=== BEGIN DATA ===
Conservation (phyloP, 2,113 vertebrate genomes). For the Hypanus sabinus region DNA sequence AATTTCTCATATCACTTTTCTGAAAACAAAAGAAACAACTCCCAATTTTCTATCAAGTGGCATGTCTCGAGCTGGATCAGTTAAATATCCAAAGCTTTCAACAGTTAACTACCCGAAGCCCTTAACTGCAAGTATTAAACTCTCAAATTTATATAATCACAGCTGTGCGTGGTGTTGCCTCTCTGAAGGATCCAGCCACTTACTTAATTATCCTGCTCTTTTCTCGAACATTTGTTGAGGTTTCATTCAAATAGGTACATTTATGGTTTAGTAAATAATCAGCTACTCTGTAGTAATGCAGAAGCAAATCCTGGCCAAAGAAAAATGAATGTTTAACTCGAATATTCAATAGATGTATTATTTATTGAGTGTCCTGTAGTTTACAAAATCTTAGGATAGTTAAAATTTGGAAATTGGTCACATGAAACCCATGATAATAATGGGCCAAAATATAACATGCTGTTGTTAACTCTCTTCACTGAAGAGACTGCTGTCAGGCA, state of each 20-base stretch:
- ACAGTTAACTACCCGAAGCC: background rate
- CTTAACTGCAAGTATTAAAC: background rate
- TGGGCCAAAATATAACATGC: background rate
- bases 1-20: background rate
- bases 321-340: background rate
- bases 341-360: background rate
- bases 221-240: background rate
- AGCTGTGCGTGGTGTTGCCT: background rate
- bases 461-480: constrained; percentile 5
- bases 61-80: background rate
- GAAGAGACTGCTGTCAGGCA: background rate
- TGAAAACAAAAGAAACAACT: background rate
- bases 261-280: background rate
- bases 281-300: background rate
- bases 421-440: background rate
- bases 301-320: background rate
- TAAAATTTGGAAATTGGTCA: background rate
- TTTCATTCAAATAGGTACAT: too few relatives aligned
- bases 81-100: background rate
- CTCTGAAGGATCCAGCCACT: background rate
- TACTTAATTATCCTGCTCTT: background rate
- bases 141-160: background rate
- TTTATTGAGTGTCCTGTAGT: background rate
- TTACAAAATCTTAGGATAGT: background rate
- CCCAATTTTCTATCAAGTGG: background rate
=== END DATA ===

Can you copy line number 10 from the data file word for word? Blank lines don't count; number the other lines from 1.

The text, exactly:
- bases 461-480: constrained; percentile 5